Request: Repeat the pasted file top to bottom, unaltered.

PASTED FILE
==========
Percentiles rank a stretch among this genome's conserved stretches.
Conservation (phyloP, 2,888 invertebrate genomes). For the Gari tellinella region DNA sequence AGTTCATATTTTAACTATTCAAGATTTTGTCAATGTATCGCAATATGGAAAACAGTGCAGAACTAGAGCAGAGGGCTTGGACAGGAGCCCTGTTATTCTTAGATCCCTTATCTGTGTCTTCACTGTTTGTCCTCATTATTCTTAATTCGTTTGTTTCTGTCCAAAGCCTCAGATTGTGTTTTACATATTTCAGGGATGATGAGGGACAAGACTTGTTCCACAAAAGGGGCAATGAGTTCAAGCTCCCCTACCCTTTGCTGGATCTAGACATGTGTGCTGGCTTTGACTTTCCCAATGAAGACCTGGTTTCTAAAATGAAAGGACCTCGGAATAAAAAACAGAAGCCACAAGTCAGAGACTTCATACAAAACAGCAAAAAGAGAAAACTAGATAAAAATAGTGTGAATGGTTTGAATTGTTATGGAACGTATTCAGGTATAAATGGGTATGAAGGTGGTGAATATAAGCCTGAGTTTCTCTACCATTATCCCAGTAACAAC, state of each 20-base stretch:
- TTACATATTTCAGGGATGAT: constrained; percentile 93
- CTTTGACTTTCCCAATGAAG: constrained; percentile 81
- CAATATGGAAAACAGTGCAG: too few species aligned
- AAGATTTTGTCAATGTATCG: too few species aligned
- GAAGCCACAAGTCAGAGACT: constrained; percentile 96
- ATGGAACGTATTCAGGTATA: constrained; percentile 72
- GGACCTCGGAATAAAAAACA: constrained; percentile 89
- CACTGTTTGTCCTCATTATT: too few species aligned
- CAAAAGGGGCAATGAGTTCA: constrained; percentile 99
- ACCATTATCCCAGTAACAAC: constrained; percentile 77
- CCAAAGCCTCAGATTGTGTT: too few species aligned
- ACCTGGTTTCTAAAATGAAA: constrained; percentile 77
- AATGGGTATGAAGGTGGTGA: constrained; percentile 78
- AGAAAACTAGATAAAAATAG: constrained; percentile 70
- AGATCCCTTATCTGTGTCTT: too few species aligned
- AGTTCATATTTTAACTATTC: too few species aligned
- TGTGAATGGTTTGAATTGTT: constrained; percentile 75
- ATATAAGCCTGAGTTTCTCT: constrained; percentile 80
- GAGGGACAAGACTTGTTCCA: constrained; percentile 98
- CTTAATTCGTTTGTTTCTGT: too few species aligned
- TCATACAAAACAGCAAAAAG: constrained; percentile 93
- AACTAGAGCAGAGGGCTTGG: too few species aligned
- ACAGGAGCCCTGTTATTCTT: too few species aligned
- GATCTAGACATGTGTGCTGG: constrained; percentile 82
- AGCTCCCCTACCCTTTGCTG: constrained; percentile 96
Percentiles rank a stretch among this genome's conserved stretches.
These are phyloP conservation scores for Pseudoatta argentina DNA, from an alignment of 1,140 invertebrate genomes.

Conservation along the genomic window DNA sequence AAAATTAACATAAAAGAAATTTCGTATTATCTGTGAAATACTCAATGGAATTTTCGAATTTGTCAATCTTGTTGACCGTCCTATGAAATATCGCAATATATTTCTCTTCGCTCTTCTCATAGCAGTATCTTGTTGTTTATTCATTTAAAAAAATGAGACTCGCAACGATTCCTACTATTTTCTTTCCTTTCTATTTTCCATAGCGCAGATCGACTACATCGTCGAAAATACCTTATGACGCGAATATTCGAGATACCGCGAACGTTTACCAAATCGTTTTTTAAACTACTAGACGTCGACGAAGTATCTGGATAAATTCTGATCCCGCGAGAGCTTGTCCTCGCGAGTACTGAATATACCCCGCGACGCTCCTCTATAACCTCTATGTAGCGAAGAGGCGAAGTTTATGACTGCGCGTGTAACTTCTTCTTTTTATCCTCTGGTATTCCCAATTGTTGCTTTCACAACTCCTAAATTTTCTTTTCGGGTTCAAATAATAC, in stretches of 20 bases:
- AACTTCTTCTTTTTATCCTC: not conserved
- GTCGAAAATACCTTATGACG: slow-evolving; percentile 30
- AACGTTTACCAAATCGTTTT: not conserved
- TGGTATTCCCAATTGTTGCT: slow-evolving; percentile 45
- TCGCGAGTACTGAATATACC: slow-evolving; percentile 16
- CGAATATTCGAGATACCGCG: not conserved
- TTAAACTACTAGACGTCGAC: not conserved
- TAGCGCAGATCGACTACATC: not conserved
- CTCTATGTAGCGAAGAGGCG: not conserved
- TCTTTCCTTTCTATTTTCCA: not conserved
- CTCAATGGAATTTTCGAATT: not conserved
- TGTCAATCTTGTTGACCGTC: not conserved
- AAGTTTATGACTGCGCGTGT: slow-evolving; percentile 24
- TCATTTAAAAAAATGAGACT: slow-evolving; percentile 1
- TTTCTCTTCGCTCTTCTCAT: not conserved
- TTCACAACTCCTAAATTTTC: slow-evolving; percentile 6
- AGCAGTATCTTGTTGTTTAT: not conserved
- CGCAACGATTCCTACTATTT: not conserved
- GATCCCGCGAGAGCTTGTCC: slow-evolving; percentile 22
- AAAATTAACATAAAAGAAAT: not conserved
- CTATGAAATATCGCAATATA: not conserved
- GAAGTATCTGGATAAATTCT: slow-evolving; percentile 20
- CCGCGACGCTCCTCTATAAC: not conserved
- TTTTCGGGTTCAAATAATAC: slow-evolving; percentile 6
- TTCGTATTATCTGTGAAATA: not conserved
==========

Percentiles rank a stretch among this genome's conserved stretches.
Conservation (phyloP, 2,888 invertebrate genomes). For the Gari tellinella region DNA sequence AGTTCATATTTTAACTATTCAAGATTTTGTCAATGTATCGCAATATGGAAAACAGTGCAGAACTAGAGCAGAGGGCTTGGACAGGAGCCCTGTTATTCTTAGATCCCTTATCTGTGTCTTCACTGTTTGTCCTCATTATTCTTAATTCGTTTGTTTCTGTCCAAAGCCTCAGATTGTGTTTTACATATTTCAGGGATGATGAGGGACAAGACTTGTTCCACAAAAGGGGCAATGAGTTCAAGCTCCCCTACCCTTTGCTGGATCTAGACATGTGTGCTGGCTTTGACTTTCCCAATGAAGACCTGGTTTCTAAAATGAAAGGACCTCGGAATAAAAAACAGAAGCCACAAGTCAGAGACTTCATACAAAACAGCAAAAAGAGAAAACTAGATAAAAATAGTGTGAATGGTTTGAATTGTTATGGAACGTATTCAGGTATAAATGGGTATGAAGGTGGTGAATATAAGCCTGAGTTTCTCTACCATTATCCCAGTAACAAC, state of each 20-base stretch:
- TTACATATTTCAGGGATGAT: constrained; percentile 93
- CTTTGACTTTCCCAATGAAG: constrained; percentile 81
- CAATATGGAAAACAGTGCAG: too few species aligned
- AAGATTTTGTCAATGTATCG: too few species aligned
- GAAGCCACAAGTCAGAGACT: constrained; percentile 96
- ATGGAACGTATTCAGGTATA: constrained; percentile 72
- GGACCTCGGAATAAAAAACA: constrained; percentile 89
- CACTGTTTGTCCTCATTATT: too few species aligned
- CAAAAGGGGCAATGAGTTCA: constrained; percentile 99
- ACCATTATCCCAGTAACAAC: constrained; percentile 77
- CCAAAGCCTCAGATTGTGTT: too few species aligned
- ACCTGGTTTCTAAAATGAAA: constrained; percentile 77
- AATGGGTATGAAGGTGGTGA: constrained; percentile 78
- AGAAAACTAGATAAAAATAG: constrained; percentile 70
- AGATCCCTTATCTGTGTCTT: too few species aligned
- AGTTCATATTTTAACTATTC: too few species aligned
- TGTGAATGGTTTGAATTGTT: constrained; percentile 75
- ATATAAGCCTGAGTTTCTCT: constrained; percentile 80
- GAGGGACAAGACTTGTTCCA: constrained; percentile 98
- CTTAATTCGTTTGTTTCTGT: too few species aligned
- TCATACAAAACAGCAAAAAG: constrained; percentile 93
- AACTAGAGCAGAGGGCTTGG: too few species aligned
- ACAGGAGCCCTGTTATTCTT: too few species aligned
- GATCTAGACATGTGTGCTGG: constrained; percentile 82
- AGCTCCCCTACCCTTTGCTG: constrained; percentile 96
Percentiles rank a stretch among this genome's conserved stretches.
These are phyloP conservation scores for Pseudoatta argentina DNA, from an alignment of 1,140 invertebrate genomes.

Conservation along the genomic window DNA sequence AAAATTAACATAAAAGAAATTTCGTATTATCTGTGAAATACTCAATGGAATTTTCGAATTTGTCAATCTTGTTGACCGTCCTATGAAATATCGCAATATATTTCTCTTCGCTCTTCTCATAGCAGTATCTTGTTGTTTATTCATTTAAAAAAATGAGACTCGCAACGATTCCTACTATTTTCTTTCCTTTCTATTTTCCATAGCGCAGATCGACTACATCGTCGAAAATACCTTATGACGCGAATATTCGAGATACCGCGAACGTTTACCAAATCGTTTTTTAAACTACTAGACGTCGACGAAGTATCTGGATAAATTCTGATCCCGCGAGAGCTTGTCCTCGCGAGTACTGAATATACCCCGCGACGCTCCTCTATAACCTCTATGTAGCGAAGAGGCGAAGTTTATGACTGCGCGTGTAACTTCTTCTTTTTATCCTCTGGTATTCCCAATTGTTGCTTTCACAACTCCTAAATTTTCTTTTCGGGTTCAAATAATAC, in stretches of 20 bases:
- AACTTCTTCTTTTTATCCTC: not conserved
- GTCGAAAATACCTTATGACG: slow-evolving; percentile 30
- AACGTTTACCAAATCGTTTT: not conserved
- TGGTATTCCCAATTGTTGCT: slow-evolving; percentile 45
- TCGCGAGTACTGAATATACC: slow-evolving; percentile 16
- CGAATATTCGAGATACCGCG: not conserved
- TTAAACTACTAGACGTCGAC: not conserved
- TAGCGCAGATCGACTACATC: not conserved
- CTCTATGTAGCGAAGAGGCG: not conserved
- TCTTTCCTTTCTATTTTCCA: not conserved
- CTCAATGGAATTTTCGAATT: not conserved
- TGTCAATCTTGTTGACCGTC: not conserved
- AAGTTTATGACTGCGCGTGT: slow-evolving; percentile 24
- TCATTTAAAAAAATGAGACT: slow-evolving; percentile 1
- TTTCTCTTCGCTCTTCTCAT: not conserved
- TTCACAACTCCTAAATTTTC: slow-evolving; percentile 6
- AGCAGTATCTTGTTGTTTAT: not conserved
- CGCAACGATTCCTACTATTT: not conserved
- GATCCCGCGAGAGCTTGTCC: slow-evolving; percentile 22
- AAAATTAACATAAAAGAAAT: not conserved
- CTATGAAATATCGCAATATA: not conserved
- GAAGTATCTGGATAAATTCT: slow-evolving; percentile 20
- CCGCGACGCTCCTCTATAAC: not conserved
- TTTTCGGGTTCAAATAATAC: slow-evolving; percentile 6
- TTCGTATTATCTGTGAAATA: not conserved